On Monday, our friends Emile, Imra, and two of their children came to Parma from Veneto for lunch and a visit. After several hours they returned to their home in the mountains near Trento while we packed for three days in Monterosso.


A few of our hotel from the beach just below

Room with a View and Noise

Though Jeanne was still finding it difficult to catch her breath, coughing throughout the night, and lacking in energy we had planned on this getaway for several months. I had been there on a number of occasions and promised Jeanne that she would love the view of the sea. I went out on a limb and did something I rarely stretch myself to do. To quote the title of one of her favorite movies, I got her a “Room with a View.” Though this seemed like a stellar idea, we later learned at one in the morning that a balconetta room overlooking the sea also meant a balconetta room just above the street that didn’t grow quiet until two in the morning.  It might be worth remembering this fact. No wonder Rick Steeves, in his travel books, recommends getting a room on the back side of hotels. If you are under thirty, you may disregard this advice. The definition of becoming old is simply when one looks forward to a quiet night at home.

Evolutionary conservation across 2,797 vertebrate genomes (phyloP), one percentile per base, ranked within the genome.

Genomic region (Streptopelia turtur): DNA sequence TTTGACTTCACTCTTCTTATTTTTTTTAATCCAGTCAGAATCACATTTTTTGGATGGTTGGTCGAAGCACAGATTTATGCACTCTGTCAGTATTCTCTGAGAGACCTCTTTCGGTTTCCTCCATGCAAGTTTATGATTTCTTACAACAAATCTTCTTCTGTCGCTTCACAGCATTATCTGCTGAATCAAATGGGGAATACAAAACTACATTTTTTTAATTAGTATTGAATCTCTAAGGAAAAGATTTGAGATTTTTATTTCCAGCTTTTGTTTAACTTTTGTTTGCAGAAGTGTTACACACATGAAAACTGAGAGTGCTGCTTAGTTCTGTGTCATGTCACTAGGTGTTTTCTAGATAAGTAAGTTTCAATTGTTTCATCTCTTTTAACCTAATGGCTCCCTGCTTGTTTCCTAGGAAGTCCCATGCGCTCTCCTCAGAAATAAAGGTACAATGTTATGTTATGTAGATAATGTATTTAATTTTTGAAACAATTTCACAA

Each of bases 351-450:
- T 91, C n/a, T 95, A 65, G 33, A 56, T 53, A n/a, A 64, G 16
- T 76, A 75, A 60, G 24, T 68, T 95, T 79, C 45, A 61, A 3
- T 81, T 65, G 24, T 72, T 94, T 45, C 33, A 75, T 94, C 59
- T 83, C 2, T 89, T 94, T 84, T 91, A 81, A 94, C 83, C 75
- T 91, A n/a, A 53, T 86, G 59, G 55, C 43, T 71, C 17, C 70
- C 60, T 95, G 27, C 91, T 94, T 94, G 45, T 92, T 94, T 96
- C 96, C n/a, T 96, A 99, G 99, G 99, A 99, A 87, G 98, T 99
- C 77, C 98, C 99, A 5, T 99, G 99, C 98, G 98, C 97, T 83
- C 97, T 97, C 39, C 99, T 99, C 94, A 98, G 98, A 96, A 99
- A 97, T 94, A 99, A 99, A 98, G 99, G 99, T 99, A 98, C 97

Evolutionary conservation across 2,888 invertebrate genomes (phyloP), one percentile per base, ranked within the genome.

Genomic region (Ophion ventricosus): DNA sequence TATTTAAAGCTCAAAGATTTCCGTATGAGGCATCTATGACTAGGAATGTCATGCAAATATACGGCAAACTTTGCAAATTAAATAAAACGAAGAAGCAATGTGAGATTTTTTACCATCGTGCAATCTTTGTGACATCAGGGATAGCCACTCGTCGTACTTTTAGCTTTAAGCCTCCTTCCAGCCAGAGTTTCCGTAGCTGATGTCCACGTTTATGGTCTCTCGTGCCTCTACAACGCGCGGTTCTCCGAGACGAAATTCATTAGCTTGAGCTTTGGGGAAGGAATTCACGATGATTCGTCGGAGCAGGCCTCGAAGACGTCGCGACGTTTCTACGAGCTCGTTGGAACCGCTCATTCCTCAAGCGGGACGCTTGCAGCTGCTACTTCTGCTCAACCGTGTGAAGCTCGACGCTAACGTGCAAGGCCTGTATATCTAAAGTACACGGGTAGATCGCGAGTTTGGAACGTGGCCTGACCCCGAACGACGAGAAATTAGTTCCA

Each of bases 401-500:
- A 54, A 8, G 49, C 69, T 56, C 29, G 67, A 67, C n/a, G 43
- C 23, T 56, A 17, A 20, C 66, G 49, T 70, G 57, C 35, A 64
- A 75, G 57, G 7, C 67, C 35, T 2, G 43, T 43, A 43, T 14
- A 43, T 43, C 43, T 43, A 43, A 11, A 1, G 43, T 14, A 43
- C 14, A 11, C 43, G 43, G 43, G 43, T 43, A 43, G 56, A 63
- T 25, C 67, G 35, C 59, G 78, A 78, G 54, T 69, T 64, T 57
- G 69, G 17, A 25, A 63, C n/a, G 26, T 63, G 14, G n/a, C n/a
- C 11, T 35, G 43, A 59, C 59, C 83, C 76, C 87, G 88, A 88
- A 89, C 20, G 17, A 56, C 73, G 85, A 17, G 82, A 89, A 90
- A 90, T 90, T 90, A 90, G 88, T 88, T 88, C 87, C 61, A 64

Pictures tell the story

All three days were stunning, with not a drop of rain and temperatures in the eighties.



Everywhere the food was terrific! At least I enjoyed it. Most of the food is straight from the sea so Jeanne, because of her allergy to shell-fish,  had to pick around the menu packed with various crustaceans. Yet, there was plenty of sea bass and other items to choose from. One of our favorite restaurants is CIAK where the owner is the chef and he cooks up everything in about twenty enormous ceramic skillets -all at once. To watch him through the window is to watch an artist at work.

Alessia and Francesco

On one of the days, our friends and  ACCI missionaries,  Francesco, Alessia, and their daughter Francesca Abortivi came up to join us, so we took lounges under the umbrellas and spent the day chatting and eating gelato.